Having a dedicated photo studio is a dream of many photographers. Whether you’re starting out in the business or just want to do photography part time, a photography workspace stocked with your studio equipment can be a haven where creativity flows and magic happens. However, in this economy, many photographers just can’t afford the risk and financial investment a dedicated photo studio requires. Fortunately, there are ways to set up a photo studio on a budget; here’s how:
For the self-employed photographer, busy seasons are a blessing; however, if you’re not prepared, they can feel like a curse. Aside from wedding season, the holidays are one of the busiest times for a photography business, especially a portrait photographer. The holidays are prime time for annual family portraits, children’s photography and greeting card photos with Christmas backdrops. While it is a fun and festive time of year, if you’re not prepared, it could mean stress, missed deadlines and negative word-of-mouth.
As a photographer, you might sometimes worry about how to make sure you reach your target audience, attracting new clients to hire you for their specific needs, especially for event photography. While focusing photography marketing on new clients is always a worthwhile venture, it is just as important to focus on client retention. Making sure you continually market to your existing clients works for you on multiple levels. First of all, having a steady stable of clients who know who to call for an upcoming event is money in your pocket. And of course, once you have happy clients who continue to call on you for your services, you get the second tier of photography marketing with good word-of-mouth. When you have pleased your clients so thoroughly that you receive clients without doing anything other than your job, you have done well.
Everyone’s watching their spending these days, and when cash is tight, on the surface it can seem like a good idea to skimp on professional photography. Whether it’s for family portraits or other times where professional photography is called for, it may seem tempting to do the work yourself or hire a friend or family member to take on the job at a discounted rate. While you might save money in the short term, there are a number of perils to doing so. (We explored them in depth in the recent post, 8 Reasons Why You Should Hire a Professional Photographer.)
Choosing amateur-level work over professional photography for family portraits or event photography means you run the risk not doing justice to your most priceless moments and memories. Saving a bit of cash at the expense of professional photography just isn’t worth it; the education, experience, professionalism and results from a professional photographer all create a less stressful experience and far greater results. From family portraits to weddings to getting a new pet, life is full of precious moments you’ll want to be able to look back on years from now. Here are 10 of the most pivotal times to consider booking a professional photographer:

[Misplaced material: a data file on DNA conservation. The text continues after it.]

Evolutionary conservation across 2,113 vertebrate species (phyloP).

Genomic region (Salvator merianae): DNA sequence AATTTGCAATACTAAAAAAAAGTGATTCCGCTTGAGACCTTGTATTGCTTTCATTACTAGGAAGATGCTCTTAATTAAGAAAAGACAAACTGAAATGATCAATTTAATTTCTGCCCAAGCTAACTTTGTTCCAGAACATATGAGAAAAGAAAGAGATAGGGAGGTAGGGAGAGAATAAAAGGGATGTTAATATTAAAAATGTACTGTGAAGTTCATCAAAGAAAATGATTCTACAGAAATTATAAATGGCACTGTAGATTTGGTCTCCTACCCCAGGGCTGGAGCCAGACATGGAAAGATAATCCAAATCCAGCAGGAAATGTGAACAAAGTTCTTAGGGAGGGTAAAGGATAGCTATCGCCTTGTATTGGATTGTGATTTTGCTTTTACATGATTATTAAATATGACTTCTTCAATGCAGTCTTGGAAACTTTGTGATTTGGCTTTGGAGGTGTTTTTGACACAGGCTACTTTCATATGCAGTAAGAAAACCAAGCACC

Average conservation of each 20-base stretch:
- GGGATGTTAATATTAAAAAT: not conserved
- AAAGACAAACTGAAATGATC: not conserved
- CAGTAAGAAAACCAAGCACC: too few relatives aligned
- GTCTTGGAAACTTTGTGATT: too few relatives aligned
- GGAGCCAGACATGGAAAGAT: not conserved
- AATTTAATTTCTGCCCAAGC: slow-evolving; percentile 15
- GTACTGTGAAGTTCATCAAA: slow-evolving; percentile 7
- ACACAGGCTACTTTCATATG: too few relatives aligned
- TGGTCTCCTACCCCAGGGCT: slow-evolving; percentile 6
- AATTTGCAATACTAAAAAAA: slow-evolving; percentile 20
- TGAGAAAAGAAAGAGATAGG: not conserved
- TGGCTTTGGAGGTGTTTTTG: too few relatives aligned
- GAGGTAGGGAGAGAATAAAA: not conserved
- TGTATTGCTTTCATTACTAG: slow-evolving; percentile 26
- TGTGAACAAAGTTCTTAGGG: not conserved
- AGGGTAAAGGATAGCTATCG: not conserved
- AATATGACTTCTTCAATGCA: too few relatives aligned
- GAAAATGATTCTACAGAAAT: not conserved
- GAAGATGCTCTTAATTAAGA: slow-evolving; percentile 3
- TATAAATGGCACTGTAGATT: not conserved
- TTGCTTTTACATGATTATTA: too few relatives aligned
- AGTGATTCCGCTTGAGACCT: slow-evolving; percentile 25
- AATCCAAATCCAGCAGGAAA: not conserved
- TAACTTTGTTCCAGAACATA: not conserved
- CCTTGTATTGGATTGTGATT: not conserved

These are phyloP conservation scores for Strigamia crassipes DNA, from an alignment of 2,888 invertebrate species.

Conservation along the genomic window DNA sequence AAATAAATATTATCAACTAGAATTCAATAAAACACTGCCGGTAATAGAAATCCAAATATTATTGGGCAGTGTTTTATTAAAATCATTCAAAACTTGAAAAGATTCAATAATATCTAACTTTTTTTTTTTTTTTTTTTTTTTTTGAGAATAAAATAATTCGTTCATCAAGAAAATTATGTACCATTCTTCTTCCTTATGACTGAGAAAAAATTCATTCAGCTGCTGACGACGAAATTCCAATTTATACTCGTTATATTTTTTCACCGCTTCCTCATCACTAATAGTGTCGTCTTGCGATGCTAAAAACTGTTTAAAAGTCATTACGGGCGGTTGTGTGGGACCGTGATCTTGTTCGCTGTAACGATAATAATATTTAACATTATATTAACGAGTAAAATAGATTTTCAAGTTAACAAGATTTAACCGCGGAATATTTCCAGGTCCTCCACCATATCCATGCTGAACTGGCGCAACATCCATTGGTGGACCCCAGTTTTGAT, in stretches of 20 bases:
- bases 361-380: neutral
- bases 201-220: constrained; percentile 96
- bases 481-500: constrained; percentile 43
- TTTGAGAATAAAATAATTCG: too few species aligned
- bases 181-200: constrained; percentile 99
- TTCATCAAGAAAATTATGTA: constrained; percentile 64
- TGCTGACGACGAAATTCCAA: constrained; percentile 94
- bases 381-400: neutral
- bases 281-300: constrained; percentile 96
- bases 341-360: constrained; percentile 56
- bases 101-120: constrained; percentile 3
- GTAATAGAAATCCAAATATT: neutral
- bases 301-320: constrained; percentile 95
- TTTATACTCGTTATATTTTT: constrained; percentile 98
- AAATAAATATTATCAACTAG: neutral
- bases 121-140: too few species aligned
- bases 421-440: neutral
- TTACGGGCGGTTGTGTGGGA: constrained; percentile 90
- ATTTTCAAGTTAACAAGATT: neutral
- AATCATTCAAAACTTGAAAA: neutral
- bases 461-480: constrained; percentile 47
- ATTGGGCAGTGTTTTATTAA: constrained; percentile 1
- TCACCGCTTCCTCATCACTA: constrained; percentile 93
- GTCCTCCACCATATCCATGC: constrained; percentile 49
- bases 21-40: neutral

If you enjoy professional photography, a job in the photography industry could be the career of your dreams. While you can choose to become self-employed or work freelance, many photography jobs are available at established companies as well. There is a huge variety of different types of photography jobs out there, but it can seem challenging at first to find and connect with them.
Of course, you’ll have to start by choosing an area of focus in photography; what is it that you love to photograph most? What is your passion when it comes to photography? Do you love the energy and variability of being a wedding photographer, or do you prefer a more structured environment? There are a vast number of specialty areas for photography; however, some offer more prevalent employment opportunities than others:
Everybody knows them — that relative or family friend who’s really into photography, but has no intentions of ever quitting their “day job.” It’s a passion or hobby they reserve for evenings or weekends; they show you their photos on a regular basis, and their work is pretty good. They shoot mainly urban and nature scenes, and perhaps have had some of their work published. They may even own the latest and greatest in camera equipment and the best lenses and accessories.
If you’re on a budget (and who isn’t), when it comes time to find a portrait or wedding photographer, you may naturally consider enlisting your friend or relative. They’ve offered their services to your family many times, always at a reduced rate… but before you choose an amateur over someone offering professional photography, take heed: when it comes to your most pivotal and precious moments and memories, saving a bit of cash in lieu of professional photography just isn’t worth it. Here are the top eight reasons to hire a professional photographer: